Apparently the idiomatic usage is derived from the "parade day" military use. A parade is much easier than the soldiers’ usual drilling and forced exercise.
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- (military) A day for manoeuvres and tactical exercises in "the field".
- 1937, Siegfried Sassoon, Sherston's Progress, London: Faber, page 621 (in The Complete Memoirs of George Sherston ):
- This morning I got up, with great difficulty, at 6.30, and at 7.45 we started out for a Brigade Field Day. Did an attack from 10.30 to 2.30, but it wasn't a strenuous one for me as I was told to "become a casualty" soon after the 3000 yard assault began ….
- A school day for athletic events; a sports day.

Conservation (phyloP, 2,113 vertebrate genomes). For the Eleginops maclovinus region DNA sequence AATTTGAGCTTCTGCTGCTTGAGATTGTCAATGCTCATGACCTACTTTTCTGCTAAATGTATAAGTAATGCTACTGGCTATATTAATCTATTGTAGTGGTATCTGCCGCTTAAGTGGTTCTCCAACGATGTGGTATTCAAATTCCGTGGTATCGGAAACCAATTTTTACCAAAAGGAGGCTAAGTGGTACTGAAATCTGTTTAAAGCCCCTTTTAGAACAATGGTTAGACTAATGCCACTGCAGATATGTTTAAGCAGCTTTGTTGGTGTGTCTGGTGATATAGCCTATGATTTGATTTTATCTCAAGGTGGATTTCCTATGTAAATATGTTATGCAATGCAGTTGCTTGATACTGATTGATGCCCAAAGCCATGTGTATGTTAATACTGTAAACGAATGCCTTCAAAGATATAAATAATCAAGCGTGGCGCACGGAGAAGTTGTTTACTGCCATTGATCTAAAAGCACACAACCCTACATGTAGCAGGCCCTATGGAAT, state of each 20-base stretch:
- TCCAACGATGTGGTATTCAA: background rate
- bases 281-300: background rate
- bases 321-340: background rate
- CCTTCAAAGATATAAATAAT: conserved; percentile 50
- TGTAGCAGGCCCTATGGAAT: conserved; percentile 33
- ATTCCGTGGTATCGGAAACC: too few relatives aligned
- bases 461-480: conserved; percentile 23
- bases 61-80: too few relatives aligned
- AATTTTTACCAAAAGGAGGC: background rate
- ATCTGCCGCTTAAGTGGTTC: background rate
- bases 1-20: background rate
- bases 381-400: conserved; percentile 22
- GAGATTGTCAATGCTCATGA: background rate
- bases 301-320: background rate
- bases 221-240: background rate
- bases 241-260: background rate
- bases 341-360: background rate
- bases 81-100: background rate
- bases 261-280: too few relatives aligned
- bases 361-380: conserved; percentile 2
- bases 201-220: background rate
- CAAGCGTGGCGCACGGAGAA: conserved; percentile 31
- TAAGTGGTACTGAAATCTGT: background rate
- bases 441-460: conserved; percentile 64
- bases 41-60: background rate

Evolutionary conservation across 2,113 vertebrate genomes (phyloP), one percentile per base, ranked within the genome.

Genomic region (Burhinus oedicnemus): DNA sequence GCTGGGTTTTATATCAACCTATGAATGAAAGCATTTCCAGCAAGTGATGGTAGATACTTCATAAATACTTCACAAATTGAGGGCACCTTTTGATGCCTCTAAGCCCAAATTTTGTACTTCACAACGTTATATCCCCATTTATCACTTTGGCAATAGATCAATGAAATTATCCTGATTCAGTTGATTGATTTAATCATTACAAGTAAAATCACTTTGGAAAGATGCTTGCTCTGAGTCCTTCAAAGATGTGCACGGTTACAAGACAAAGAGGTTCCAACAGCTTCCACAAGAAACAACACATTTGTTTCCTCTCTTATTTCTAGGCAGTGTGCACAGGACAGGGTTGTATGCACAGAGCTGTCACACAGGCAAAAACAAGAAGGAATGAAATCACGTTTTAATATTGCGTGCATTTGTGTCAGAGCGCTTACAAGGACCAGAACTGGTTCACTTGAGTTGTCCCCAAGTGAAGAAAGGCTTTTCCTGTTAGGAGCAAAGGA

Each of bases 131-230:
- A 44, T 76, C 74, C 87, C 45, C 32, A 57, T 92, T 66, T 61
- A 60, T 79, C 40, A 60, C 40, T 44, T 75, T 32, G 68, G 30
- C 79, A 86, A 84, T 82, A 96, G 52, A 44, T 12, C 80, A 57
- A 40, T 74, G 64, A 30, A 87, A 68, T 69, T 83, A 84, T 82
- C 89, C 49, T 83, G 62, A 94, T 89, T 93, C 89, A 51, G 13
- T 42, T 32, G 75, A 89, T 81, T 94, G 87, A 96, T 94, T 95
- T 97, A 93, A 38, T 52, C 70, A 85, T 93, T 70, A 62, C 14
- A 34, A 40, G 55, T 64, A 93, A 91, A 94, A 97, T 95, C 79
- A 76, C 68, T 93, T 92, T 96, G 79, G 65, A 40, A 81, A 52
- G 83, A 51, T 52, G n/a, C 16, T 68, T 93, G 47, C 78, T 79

- A day of class taken away from school for a field trip.
- (idiomatic) A great time or a great deal to do; a period of bustling activity.
- They went to the park and had a field day playing on the swings.
- (idiomatic) A great time or a great deal to do, at somebody else's expense.
- The reporters will have a field day with a comment like that.
- The scandal was a field day for the press.
- (US military, specifically US Navy, US Coast Guard and US Marine Corps) A day on which there is top-to-bottom all-hands cleaning.
- have a field day (idiomatic)